<
>

Taylor leads Badgers' defensive swarm

When Wisconsin linebacker Mike Taylor studied film of himself during the offseason, he didn't like what he saw.

"I saw myself maybe take some plays off," he told ESPN.com. "Not necessarily taking plays off, but not finishing to the ball."

It's not that Taylor had an effort issue or a motivation problem. The redshirt junior reflects the no-frills, workmanlike approach Wisconsin wants all of its players to have on the field. Growing up in Ashwaubenon, Wis. -- practically in the shadows of Lambeau Field -- the 6-2, 230-pound Taylor has been a football fanatic from a very young age.

He doesn't say much. He just does his job.

But even the more consistent Big Ten defenders downshift for a play here and there and commit "loafs," as former Badgers defensive coordinator/linebacker coach Dave Doeren would call them.

Taylor wanted to make sure his loafs went away.

"You could be jogging to the ball, thinking the guy's going to get tackled or it's going to be an incomplete pass, but before you know it, the ball's up in the air," he said. "You can get a pick. You can pick up a fumble, or a guy can cut back and you can tackle him. So when you run to the ball, things can happen."

Good things have happened for Taylor throughout a breakout 2011 season.

He leads the Big Ten and is tied for seventh nationally with 108 tackles, six ahead of the Big Ten's No. 2 tackler, fellow Badgers linebacker Chris Borland. In nine games Taylor has nearly doubled his tackles total from 12 games last season (58). He has recorded double-digit tackles in five games and nine stops in two others, twice earning Big Ten Defensive Player of the Week honors for his efforts.

Part of Taylor's production spike can be attributed to being healthy. After a promising start to the 2009 season, he suffered a season-ending ACL tear against Iowa. While he played in the final 12 games last year, Taylor wasn't at full speed.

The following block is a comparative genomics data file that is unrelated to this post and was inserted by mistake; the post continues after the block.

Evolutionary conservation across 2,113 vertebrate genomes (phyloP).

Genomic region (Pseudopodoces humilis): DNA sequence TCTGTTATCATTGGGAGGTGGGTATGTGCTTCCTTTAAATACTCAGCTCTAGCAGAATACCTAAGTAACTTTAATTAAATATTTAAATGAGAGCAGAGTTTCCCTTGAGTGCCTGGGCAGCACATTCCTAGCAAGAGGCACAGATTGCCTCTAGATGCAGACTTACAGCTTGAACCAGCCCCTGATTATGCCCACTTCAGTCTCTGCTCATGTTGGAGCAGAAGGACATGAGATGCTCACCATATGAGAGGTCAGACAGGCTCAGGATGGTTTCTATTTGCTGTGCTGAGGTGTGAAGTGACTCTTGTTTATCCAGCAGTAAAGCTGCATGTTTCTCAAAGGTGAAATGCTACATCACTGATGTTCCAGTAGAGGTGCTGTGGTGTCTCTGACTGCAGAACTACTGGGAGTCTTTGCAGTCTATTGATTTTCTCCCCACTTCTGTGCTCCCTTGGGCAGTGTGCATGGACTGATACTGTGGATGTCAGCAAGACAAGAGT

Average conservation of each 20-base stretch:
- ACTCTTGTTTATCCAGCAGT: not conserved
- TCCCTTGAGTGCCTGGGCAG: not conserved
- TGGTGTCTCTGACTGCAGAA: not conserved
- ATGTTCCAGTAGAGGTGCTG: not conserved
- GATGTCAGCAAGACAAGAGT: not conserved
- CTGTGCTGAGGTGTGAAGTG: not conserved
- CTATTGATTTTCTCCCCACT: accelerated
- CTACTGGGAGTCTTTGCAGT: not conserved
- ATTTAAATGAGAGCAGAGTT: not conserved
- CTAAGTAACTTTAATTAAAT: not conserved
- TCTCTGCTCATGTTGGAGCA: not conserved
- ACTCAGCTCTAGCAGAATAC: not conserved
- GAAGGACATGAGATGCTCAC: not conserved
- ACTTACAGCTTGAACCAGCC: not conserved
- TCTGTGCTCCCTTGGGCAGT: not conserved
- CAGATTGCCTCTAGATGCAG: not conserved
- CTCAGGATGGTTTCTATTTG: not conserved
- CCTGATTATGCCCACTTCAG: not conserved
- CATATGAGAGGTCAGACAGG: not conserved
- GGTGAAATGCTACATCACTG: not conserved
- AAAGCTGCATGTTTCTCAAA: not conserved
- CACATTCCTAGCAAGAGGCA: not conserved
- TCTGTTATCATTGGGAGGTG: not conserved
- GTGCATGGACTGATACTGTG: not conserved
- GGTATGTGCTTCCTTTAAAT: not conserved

He has performed in fifth gear throughout this fall.

"The most improvement I've had is just running to the ball," he said.

No game better reflected this than an Oct. 29 contest at Ohio State, where 105,511 fans in the Horsehoe got to know the name Mike Taylor. That's because Taylor recorded 22 tackles in the game, the most for a Wisconsin player since 1998 and the fourth-highest total in the FBS this season.

Taylor had 2.5 tackles for loss against the Buckeyes and added a pass breakup.

"You just play and play, and before you know it, those tackles can add up," he said. "I credit just running to the ball and never giving up on a play."

Taylor's most important contribution that night, however, might have come after the game. Wisconsin suffered its second consecutive heartbreaking loss, and for the second straight week the defense was on the field for the decisive play.

In a deflated locker room, the man of few words decided to speak up.

"Keep your head up," he remembers telling his teammates. "The only thing you can do is just move forward. The past is the past. We've still got good things to come."

Taylor's message struck a chord.

"The best leaders, a lot of times, are the guys that say very little and do a lot on the field," coach Bret Bielema said days after the Ohio State game. "But when they speak, a lot of people listen. So I think Mike's in a position to really say some great things and have our guys pay attention."

It helps when the speaker backs up his words, as Taylor did the following week with nine tackles and an interception against Purdue. He recorded a team-high 13 stops in last week's win at Minnesota.

Wisconsin's high-powered offense gets most of the publicity, as quarterback Russell Wilson and running back Montee Ball are candidates for national awards. The Badgers defense, meanwhile, quietly ranks in the top six nationally in pass yards allowed, points allowed and total yards allowed. It has been called a no-name unit. Taylor likes it that way, though his numbers suggest he deserves more recognition.

"We’re just a bunch of guys who like to have fun out there on the field and play for each other," Taylor said.

Every single snap.